Top 5 Overlooked Monkees Songs
Hey, hey, they're still The Monkees, gray hair and all.
The band lost Davy Jones earlier this year, but reluctant Monkee Mike Nesmith is back in the fold for a new, albeit limited 12-city tour kicking off tonight in Escondido, Calif.
We all know the band's hits, from "Last Train to Clarksville" to "I'm a Believer." Let's reconsider the following five songs, all perfect pop gems which don't get the attention they deserve.
- "The Girl I Knew Somewhere" - This great track made the cut during the group's two-season television run, but for some reason it didn't join the pantheon of Monkees hits. What a shame. Micky Dolenz simply crushes this one, an early track written by Nesmith. That break near the end, the one snapped by that snarling guitar riff? Perfection.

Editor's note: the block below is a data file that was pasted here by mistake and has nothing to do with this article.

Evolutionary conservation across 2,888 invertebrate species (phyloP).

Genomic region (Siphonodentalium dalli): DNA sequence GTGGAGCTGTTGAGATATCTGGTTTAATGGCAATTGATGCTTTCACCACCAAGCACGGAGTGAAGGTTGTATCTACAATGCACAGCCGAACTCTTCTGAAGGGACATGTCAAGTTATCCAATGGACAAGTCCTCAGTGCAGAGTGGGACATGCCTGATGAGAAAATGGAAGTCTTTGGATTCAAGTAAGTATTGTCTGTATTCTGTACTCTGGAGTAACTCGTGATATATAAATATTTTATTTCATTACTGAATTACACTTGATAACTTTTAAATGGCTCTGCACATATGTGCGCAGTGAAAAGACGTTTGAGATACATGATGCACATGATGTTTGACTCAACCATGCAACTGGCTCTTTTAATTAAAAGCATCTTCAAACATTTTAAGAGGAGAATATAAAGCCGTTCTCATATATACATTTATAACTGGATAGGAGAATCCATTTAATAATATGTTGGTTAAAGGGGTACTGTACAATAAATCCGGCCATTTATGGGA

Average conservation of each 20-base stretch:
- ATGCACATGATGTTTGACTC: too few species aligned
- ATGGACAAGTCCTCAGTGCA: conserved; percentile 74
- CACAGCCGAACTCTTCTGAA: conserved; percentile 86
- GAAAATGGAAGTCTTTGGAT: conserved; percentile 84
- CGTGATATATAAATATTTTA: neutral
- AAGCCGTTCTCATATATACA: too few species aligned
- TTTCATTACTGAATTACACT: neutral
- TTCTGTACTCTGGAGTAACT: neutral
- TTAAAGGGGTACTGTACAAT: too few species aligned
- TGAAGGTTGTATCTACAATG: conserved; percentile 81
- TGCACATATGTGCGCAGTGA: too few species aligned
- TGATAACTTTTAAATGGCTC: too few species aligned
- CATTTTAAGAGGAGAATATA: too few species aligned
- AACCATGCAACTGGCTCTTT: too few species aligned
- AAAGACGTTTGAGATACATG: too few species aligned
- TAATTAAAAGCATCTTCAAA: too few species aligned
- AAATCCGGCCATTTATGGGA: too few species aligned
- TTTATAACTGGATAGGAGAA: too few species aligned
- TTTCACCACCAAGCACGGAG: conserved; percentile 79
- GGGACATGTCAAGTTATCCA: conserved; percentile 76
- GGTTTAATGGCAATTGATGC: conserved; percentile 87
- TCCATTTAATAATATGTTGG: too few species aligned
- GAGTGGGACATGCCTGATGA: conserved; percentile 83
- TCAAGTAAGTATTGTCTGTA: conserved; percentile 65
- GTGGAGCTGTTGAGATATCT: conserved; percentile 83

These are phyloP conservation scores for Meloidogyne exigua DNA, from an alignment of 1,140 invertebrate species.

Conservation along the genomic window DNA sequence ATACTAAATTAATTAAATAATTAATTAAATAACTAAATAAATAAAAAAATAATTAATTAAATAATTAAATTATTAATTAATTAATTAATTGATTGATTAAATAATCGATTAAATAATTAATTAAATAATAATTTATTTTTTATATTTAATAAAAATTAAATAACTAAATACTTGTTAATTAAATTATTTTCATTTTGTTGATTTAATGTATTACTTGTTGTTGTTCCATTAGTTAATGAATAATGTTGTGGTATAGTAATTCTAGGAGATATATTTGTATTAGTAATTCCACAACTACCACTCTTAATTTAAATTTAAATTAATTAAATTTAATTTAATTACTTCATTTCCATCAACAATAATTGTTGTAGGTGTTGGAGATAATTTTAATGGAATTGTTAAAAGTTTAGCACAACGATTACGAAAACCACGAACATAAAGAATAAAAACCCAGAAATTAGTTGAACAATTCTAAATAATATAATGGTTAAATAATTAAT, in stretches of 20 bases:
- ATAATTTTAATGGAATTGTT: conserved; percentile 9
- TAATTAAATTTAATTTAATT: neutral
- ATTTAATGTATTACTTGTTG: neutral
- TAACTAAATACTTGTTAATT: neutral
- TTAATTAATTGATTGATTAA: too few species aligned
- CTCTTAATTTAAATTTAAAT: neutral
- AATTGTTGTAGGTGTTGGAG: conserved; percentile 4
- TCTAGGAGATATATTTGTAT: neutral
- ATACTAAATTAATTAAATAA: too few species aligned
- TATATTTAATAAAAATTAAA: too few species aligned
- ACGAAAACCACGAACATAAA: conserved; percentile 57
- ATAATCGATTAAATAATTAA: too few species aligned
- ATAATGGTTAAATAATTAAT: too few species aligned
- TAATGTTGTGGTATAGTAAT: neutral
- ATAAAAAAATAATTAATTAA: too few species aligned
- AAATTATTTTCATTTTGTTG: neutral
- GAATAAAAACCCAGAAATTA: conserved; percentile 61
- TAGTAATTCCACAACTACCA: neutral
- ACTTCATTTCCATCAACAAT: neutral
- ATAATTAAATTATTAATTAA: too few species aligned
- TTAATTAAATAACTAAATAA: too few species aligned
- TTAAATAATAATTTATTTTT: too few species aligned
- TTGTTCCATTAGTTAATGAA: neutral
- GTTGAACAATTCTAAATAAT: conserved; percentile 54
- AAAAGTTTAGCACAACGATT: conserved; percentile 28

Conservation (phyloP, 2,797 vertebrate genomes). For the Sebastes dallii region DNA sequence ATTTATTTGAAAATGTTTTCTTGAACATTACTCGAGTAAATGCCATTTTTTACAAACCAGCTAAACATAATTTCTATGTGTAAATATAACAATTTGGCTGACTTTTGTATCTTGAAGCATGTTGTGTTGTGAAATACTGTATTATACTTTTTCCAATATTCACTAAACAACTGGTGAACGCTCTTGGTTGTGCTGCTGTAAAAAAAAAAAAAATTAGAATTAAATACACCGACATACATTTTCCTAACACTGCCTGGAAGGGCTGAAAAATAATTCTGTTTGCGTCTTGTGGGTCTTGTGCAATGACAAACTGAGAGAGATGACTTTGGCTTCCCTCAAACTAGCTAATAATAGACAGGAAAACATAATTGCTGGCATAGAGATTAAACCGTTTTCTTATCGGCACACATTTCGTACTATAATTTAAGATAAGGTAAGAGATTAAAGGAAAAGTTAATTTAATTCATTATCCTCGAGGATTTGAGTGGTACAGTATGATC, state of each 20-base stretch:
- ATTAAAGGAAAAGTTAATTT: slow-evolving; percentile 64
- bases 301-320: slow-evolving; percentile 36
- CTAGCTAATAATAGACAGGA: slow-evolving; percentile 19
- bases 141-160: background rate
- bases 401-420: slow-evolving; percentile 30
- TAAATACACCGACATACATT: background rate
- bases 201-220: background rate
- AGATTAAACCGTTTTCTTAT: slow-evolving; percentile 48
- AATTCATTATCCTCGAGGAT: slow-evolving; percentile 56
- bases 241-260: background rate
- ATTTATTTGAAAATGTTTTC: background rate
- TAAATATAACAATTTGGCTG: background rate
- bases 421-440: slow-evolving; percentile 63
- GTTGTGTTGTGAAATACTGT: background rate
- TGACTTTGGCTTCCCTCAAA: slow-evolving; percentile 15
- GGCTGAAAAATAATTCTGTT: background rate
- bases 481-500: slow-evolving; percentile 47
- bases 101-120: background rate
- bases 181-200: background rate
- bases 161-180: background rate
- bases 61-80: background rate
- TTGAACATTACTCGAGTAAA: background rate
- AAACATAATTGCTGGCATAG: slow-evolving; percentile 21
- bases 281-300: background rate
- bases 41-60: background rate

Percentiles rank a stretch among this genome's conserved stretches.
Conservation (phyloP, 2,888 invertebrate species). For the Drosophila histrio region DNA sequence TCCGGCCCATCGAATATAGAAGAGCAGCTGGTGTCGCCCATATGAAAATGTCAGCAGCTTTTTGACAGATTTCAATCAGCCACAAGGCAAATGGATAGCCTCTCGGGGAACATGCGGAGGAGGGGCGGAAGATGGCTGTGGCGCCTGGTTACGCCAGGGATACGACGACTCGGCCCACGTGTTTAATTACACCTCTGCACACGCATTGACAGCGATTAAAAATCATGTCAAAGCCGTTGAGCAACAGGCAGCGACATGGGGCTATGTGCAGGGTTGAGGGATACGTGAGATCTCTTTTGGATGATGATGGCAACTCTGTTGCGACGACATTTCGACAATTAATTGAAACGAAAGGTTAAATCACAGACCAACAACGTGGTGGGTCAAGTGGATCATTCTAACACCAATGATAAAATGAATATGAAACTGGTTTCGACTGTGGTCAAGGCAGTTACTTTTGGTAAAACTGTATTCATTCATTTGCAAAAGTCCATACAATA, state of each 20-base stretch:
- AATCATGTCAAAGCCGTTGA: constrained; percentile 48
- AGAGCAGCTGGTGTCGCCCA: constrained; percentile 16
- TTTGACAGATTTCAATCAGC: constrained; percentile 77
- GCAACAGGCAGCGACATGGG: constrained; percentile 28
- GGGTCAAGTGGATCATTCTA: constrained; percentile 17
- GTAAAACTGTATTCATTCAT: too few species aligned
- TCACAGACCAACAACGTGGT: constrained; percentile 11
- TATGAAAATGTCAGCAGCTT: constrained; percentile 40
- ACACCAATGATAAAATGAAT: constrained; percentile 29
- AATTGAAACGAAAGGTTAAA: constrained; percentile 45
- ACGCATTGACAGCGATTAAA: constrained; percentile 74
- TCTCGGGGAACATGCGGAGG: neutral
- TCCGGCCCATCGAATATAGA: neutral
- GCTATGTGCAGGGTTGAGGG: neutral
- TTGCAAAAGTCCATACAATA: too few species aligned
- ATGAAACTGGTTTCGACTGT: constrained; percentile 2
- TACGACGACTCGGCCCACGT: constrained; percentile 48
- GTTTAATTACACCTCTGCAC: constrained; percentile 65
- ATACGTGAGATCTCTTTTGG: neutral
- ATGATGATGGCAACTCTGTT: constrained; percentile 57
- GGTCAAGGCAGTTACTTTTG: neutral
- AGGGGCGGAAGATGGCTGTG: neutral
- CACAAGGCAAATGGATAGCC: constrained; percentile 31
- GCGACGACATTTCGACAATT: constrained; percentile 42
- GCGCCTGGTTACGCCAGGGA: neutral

- "All of Your Toys" - A cheery organ kicks off this hard-to-find Monkees track, a snarky ode to a woman who treats lovers like "Playthings." The simple melodies build toward a rousing finale, anchored by Dolenz and Nesmith's fading but fierce chorus.
- "Sometime in the Morning" - The Monkees enjoyed the handiwork of some of the '60s best songwriters, and with "Morning" the Gerry Goffin/Carole King tandem came up huge. "Morning" is just plain gorgeous, with Dolenz evoking the fleeting emotions of love and remorse as well as any crooner from his era.
- "Circle Sky" - Yes, the Monkees can rock. Infectious bass lines blend with Nesmith's understated vocals for a track that rushes by in a blur.
- "Goin' Down" - Dolenz channels his jazzier side with this barn burner, a blistering track recently featured in both "Breaking Bad" and the "Straw Dogs" remake.
(Honorable Mention: "Saturday's Child," "The Door Into Summer," "Star Collector," "Shades of Gray" and "She.")